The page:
Back to School

Today was the first day of Spring term 2005 at Linfield School of Nursing. My Mondays are truly Mondays this term — solid classes from 10am to 6pm, except for a 1-hour break at noon. And it turns out I’m already behind, argh!

Last term in chemistry the Monday lab didn’t start until the second week of school. This term in organic chem I ended up in the Monday lab. So I, being the wise and experienced returning student that I am, went happily off to school without my lab manual and notebook. Because every wise and experienced second-term freshman knows that only silly first-term freshmen take every single book to class on the first day. (As a matter of fact, that would have been physically impossible for me, considering that the total weight of all of the books for the classes I had today probably isn’t that far from my own body weight!)

Well, wouldn’t you know it, we had lab today. I managed to muddle through, thanks to my generous friends Judy and Joyce who let me read over their shoulders. But now I have a pre-lab AND lab report to write for Wednesday, along with a generous portion of homework problems to get things off to a running start.

Then I showed up in my nursing 106 class only to discover that A) buried deep in the innards of some obscure part of the school website that I couldn’t find was a syllabus that contained the reading we were supposed to have done before today’s class, and B) there was a quiz. Honest, I looked for a syllabus, I did! Not because I actually thought there would be a quiz the first day of school (isn’t there a law against that, somewhere???) but because if the instructor posts one I like having it printed out and in my notebook already so I feel like I have some idea of where I’m going. Obviously I didn’t look in the right place! But neither did a lot of other people, and some of them are actually sophomores, so I only felt a little bit stupid. (It helped that when I ran upstairs to check my docket, I found a letter informing me that I made the dean’s list last term!)

College has changed a bit since the first time I went. My learning adventures this time around are enhanced by technology that didn’t exist back in my engineering student days at Texas A&M twenty-something years ago. Textbooks all come with CD-ROMs now, for instance. One of my nursing texts came with a whole set of them. According to the back of the package, they are engaging, innovative, and action-packed. That line caught my eye, so I read further to see what amazingly entertaining CD adventures await me as the semester goes on. Here are some highlights:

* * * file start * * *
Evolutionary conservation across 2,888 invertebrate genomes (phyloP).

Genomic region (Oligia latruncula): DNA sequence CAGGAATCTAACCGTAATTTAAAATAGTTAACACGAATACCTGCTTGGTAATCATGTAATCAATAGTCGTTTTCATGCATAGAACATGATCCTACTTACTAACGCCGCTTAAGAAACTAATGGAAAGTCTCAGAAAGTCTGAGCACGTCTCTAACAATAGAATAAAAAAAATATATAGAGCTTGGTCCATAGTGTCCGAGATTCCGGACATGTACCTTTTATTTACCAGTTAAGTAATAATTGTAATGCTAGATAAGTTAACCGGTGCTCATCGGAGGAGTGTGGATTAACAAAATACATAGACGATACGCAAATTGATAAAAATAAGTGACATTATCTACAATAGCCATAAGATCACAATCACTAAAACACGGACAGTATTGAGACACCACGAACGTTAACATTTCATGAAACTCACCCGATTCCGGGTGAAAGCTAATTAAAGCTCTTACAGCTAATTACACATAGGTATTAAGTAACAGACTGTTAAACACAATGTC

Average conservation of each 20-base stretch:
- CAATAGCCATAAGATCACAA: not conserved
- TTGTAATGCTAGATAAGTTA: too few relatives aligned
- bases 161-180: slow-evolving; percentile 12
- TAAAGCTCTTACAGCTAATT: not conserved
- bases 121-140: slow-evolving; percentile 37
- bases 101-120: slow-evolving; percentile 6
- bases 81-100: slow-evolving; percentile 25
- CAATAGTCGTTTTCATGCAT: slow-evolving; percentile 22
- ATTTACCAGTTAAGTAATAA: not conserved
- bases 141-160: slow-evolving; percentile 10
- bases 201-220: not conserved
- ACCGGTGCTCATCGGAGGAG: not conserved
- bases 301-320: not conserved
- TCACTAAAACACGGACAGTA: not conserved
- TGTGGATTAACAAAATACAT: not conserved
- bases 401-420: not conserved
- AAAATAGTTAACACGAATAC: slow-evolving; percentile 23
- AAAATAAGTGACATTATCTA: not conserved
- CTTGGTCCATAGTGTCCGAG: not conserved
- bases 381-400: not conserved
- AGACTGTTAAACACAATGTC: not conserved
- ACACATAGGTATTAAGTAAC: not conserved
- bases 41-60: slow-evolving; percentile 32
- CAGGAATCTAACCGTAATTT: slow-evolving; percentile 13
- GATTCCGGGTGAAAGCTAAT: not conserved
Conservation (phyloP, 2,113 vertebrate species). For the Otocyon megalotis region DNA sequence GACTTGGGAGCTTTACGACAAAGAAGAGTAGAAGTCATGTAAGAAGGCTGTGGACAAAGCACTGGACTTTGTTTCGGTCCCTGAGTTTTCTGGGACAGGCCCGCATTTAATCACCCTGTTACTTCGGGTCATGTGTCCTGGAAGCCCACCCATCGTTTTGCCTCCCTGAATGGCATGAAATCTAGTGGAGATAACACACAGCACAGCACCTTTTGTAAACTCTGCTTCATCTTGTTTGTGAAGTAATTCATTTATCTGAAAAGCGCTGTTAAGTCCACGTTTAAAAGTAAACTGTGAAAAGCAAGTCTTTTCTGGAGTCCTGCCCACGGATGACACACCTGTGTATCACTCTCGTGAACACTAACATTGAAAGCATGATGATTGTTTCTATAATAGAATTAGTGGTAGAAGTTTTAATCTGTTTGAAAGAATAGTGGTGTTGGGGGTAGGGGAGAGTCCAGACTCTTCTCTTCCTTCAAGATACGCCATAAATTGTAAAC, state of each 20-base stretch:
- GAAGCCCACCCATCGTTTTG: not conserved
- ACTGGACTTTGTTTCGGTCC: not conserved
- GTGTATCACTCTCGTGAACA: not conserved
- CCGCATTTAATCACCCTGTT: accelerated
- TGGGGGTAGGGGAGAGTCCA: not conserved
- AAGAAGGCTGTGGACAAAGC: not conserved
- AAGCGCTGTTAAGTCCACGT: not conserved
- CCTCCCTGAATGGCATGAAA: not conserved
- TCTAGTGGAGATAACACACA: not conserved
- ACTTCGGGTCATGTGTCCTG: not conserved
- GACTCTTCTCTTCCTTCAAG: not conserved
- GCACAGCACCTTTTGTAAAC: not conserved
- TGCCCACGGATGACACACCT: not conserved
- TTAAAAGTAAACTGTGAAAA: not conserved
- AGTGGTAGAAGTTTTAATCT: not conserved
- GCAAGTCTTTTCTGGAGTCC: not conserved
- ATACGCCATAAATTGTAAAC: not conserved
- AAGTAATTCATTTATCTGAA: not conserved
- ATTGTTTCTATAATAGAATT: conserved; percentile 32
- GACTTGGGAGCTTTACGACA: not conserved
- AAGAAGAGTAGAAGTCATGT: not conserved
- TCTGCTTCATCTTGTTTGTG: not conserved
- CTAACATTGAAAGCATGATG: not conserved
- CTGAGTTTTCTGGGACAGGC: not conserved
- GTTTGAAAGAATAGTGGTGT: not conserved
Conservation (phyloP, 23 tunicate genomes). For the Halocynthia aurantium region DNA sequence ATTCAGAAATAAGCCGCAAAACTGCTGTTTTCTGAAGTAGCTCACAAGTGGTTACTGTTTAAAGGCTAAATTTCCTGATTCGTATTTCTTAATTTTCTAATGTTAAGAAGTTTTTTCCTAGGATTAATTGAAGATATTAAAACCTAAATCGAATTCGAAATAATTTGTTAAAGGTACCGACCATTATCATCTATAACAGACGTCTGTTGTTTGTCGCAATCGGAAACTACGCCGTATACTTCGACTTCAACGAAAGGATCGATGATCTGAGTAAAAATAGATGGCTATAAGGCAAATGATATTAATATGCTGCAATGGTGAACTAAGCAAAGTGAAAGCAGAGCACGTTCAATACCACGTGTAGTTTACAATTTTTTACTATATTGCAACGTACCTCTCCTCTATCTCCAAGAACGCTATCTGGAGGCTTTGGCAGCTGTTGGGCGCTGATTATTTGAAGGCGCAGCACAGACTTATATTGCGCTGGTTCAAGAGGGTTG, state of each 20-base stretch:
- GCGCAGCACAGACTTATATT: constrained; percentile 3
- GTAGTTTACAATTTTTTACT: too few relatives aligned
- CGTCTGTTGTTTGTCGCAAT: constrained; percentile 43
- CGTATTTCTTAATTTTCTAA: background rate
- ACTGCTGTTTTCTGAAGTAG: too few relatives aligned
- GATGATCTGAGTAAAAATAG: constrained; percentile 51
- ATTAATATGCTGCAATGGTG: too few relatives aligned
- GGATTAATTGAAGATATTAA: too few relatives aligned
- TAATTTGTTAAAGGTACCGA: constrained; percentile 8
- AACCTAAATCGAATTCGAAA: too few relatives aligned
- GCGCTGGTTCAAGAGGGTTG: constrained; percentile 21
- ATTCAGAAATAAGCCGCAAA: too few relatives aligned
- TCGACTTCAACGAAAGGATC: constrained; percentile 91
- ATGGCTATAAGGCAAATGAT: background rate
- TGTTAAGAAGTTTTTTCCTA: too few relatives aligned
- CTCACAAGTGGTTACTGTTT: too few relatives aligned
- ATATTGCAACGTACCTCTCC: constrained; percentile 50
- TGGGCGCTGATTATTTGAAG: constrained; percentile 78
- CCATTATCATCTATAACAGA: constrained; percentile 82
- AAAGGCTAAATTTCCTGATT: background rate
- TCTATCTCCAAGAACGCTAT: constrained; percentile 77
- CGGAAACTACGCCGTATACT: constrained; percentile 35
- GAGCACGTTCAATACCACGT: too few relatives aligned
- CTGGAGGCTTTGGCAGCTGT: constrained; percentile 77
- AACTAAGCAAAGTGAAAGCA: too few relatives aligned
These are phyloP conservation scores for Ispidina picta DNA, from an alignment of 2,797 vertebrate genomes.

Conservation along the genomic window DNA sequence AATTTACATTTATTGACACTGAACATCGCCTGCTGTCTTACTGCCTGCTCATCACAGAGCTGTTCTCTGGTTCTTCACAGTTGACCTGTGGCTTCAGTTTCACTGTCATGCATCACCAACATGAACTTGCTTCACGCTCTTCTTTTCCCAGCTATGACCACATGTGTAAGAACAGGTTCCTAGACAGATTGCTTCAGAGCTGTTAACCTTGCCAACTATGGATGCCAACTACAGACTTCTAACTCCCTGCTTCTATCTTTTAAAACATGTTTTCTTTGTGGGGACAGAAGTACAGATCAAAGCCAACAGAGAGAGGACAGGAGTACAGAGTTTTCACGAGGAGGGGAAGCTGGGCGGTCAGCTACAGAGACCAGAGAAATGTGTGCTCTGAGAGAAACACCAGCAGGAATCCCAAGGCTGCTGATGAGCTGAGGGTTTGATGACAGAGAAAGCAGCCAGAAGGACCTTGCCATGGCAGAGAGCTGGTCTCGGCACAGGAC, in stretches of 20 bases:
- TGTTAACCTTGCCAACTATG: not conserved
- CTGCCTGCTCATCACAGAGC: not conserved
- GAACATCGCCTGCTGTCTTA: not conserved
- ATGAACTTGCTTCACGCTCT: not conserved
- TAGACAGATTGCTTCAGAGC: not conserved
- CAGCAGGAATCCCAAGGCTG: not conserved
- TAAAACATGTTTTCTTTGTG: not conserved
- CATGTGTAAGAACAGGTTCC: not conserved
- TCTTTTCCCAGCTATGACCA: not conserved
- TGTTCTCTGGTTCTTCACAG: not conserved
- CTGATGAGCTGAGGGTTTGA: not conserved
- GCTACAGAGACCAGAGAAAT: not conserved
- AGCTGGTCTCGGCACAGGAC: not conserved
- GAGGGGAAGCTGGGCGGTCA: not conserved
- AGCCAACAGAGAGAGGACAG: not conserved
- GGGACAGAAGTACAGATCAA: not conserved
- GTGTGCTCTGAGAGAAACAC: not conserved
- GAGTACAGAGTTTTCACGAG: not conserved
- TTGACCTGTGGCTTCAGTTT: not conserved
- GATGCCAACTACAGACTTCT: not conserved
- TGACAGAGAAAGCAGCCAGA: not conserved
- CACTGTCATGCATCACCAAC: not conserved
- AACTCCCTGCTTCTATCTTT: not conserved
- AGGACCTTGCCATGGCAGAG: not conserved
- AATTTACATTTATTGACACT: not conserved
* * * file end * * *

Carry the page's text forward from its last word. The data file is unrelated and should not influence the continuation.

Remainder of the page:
• Normal Elimination
  • Preventing and Treating Pressure Ulcers
  • Managing IV Therapy
  • Ostomy Care
  • Specimen Collection
  • Urinary Catheter Management
  • Vascular Access

Having worked for a while now as a Certified Nursing Assistant (CNA) I have at least a marginal acquaintance with several of the items in this list, and I must confess that I am completely at a loss as to how some (if not any) of these things could possibly qualify as “action-packed.” At least not in any sense of the term that I normally associate with the other descriptors accompanying it.

Granted, Mrs. T. who used to fiddle with her colostomy bag until she managed to make it burst and spew its contents all over herself, her bed, and pretty much everything else in her room, did manage to “pack” some “action” into my day from time to time. But I certainly never thought to classify that as “innovative,” nor did I find anything the least bit “engaging” in the entire situation! The other night when we watched Full Metal Jacket, there was quite a bit of “vascular access” occurring, and it could probably qualify as “action-packed,” but I really don’t think any of those techniques will be covered in this particular series.

I’m a bit dubious about these claims, but then again, what do I, a mere second-term freshman, know about such things anyway? I’ve already been wrong several times today, so obviously I have a lot yet to learn. I guess I’ll have to wait and see.

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